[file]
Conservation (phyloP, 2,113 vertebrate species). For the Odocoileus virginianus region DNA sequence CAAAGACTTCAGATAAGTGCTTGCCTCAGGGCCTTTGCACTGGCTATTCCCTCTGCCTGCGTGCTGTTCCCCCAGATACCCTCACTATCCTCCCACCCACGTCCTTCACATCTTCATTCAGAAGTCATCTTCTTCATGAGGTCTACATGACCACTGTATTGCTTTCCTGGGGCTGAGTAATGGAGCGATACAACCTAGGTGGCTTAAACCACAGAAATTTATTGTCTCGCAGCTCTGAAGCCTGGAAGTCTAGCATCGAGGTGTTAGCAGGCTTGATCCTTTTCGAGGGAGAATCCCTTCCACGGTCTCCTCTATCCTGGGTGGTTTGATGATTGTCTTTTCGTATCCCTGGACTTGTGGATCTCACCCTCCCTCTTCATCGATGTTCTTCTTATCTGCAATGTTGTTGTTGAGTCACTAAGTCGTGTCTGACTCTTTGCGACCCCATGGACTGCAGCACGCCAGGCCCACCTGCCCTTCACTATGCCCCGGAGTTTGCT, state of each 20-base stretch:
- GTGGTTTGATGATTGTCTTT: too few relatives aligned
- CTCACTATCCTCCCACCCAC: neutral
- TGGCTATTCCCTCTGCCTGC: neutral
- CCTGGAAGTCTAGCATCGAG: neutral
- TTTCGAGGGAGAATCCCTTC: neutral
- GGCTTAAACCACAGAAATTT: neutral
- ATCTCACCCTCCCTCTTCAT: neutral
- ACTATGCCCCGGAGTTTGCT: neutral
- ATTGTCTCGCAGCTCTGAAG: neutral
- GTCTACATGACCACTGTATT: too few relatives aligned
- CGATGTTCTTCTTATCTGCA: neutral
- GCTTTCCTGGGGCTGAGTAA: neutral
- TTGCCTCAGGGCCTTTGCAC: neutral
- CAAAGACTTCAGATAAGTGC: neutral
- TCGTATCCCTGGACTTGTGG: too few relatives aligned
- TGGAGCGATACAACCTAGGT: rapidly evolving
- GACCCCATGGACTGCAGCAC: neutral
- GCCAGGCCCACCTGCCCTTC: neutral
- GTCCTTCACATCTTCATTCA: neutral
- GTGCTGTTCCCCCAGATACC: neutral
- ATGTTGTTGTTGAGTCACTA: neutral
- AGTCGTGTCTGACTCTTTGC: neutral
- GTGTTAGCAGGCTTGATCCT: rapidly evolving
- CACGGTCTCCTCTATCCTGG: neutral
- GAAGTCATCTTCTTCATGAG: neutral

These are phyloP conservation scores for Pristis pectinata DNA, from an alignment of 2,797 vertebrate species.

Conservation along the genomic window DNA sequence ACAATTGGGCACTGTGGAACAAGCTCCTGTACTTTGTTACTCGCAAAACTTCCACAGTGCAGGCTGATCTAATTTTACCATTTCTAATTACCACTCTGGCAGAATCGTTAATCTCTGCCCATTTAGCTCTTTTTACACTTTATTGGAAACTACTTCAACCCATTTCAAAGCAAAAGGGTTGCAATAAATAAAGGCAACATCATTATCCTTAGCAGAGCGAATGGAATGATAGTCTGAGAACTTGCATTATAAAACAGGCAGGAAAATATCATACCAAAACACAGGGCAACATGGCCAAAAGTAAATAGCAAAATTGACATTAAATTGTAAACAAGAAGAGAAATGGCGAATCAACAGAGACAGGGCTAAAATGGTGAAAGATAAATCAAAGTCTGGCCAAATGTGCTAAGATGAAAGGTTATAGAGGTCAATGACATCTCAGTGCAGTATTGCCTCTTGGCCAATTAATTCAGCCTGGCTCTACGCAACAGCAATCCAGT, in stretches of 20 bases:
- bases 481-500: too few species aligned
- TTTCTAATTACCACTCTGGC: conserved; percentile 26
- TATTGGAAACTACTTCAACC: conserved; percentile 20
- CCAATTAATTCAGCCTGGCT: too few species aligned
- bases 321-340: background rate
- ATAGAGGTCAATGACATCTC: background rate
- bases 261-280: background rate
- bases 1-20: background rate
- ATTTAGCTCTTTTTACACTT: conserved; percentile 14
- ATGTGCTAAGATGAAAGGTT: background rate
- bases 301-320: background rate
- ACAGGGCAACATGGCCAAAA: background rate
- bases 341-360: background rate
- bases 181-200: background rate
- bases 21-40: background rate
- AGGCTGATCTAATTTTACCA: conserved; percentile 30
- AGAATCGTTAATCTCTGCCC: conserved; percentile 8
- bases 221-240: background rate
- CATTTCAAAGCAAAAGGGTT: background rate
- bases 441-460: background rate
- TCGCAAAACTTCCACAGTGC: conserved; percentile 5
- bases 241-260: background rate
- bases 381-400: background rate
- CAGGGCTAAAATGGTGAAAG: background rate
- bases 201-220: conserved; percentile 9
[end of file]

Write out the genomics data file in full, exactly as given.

Conservation (phyloP, 2,113 vertebrate species). For the Odocoileus virginianus region DNA sequence CAAAGACTTCAGATAAGTGCTTGCCTCAGGGCCTTTGCACTGGCTATTCCCTCTGCCTGCGTGCTGTTCCCCCAGATACCCTCACTATCCTCCCACCCACGTCCTTCACATCTTCATTCAGAAGTCATCTTCTTCATGAGGTCTACATGACCACTGTATTGCTTTCCTGGGGCTGAGTAATGGAGCGATACAACCTAGGTGGCTTAAACCACAGAAATTTATTGTCTCGCAGCTCTGAAGCCTGGAAGTCTAGCATCGAGGTGTTAGCAGGCTTGATCCTTTTCGAGGGAGAATCCCTTCCACGGTCTCCTCTATCCTGGGTGGTTTGATGATTGTCTTTTCGTATCCCTGGACTTGTGGATCTCACCCTCCCTCTTCATCGATGTTCTTCTTATCTGCAATGTTGTTGTTGAGTCACTAAGTCGTGTCTGACTCTTTGCGACCCCATGGACTGCAGCACGCCAGGCCCACCTGCCCTTCACTATGCCCCGGAGTTTGCT, state of each 20-base stretch:
- GTGGTTTGATGATTGTCTTT: too few relatives aligned
- CTCACTATCCTCCCACCCAC: neutral
- TGGCTATTCCCTCTGCCTGC: neutral
- CCTGGAAGTCTAGCATCGAG: neutral
- TTTCGAGGGAGAATCCCTTC: neutral
- GGCTTAAACCACAGAAATTT: neutral
- ATCTCACCCTCCCTCTTCAT: neutral
- ACTATGCCCCGGAGTTTGCT: neutral
- ATTGTCTCGCAGCTCTGAAG: neutral
- GTCTACATGACCACTGTATT: too few relatives aligned
- CGATGTTCTTCTTATCTGCA: neutral
- GCTTTCCTGGGGCTGAGTAA: neutral
- TTGCCTCAGGGCCTTTGCAC: neutral
- CAAAGACTTCAGATAAGTGC: neutral
- TCGTATCCCTGGACTTGTGG: too few relatives aligned
- TGGAGCGATACAACCTAGGT: rapidly evolving
- GACCCCATGGACTGCAGCAC: neutral
- GCCAGGCCCACCTGCCCTTC: neutral
- GTCCTTCACATCTTCATTCA: neutral
- GTGCTGTTCCCCCAGATACC: neutral
- ATGTTGTTGTTGAGTCACTA: neutral
- AGTCGTGTCTGACTCTTTGC: neutral
- GTGTTAGCAGGCTTGATCCT: rapidly evolving
- CACGGTCTCCTCTATCCTGG: neutral
- GAAGTCATCTTCTTCATGAG: neutral

These are phyloP conservation scores for Pristis pectinata DNA, from an alignment of 2,797 vertebrate species.

Conservation along the genomic window DNA sequence ACAATTGGGCACTGTGGAACAAGCTCCTGTACTTTGTTACTCGCAAAACTTCCACAGTGCAGGCTGATCTAATTTTACCATTTCTAATTACCACTCTGGCAGAATCGTTAATCTCTGCCCATTTAGCTCTTTTTACACTTTATTGGAAACTACTTCAACCCATTTCAAAGCAAAAGGGTTGCAATAAATAAAGGCAACATCATTATCCTTAGCAGAGCGAATGGAATGATAGTCTGAGAACTTGCATTATAAAACAGGCAGGAAAATATCATACCAAAACACAGGGCAACATGGCCAAAAGTAAATAGCAAAATTGACATTAAATTGTAAACAAGAAGAGAAATGGCGAATCAACAGAGACAGGGCTAAAATGGTGAAAGATAAATCAAAGTCTGGCCAAATGTGCTAAGATGAAAGGTTATAGAGGTCAATGACATCTCAGTGCAGTATTGCCTCTTGGCCAATTAATTCAGCCTGGCTCTACGCAACAGCAATCCAGT, in stretches of 20 bases:
- bases 481-500: too few species aligned
- TTTCTAATTACCACTCTGGC: conserved; percentile 26
- TATTGGAAACTACTTCAACC: conserved; percentile 20
- CCAATTAATTCAGCCTGGCT: too few species aligned
- bases 321-340: background rate
- ATAGAGGTCAATGACATCTC: background rate
- bases 261-280: background rate
- bases 1-20: background rate
- ATTTAGCTCTTTTTACACTT: conserved; percentile 14
- ATGTGCTAAGATGAAAGGTT: background rate
- bases 301-320: background rate
- ACAGGGCAACATGGCCAAAA: background rate
- bases 341-360: background rate
- bases 181-200: background rate
- bases 21-40: background rate
- AGGCTGATCTAATTTTACCA: conserved; percentile 30
- AGAATCGTTAATCTCTGCCC: conserved; percentile 8
- bases 221-240: background rate
- CATTTCAAAGCAAAAGGGTT: background rate
- bases 441-460: background rate
- TCGCAAAACTTCCACAGTGC: conserved; percentile 5
- bases 241-260: background rate
- bases 381-400: background rate
- CAGGGCTAAAATGGTGAAAG: background rate
- bases 201-220: conserved; percentile 9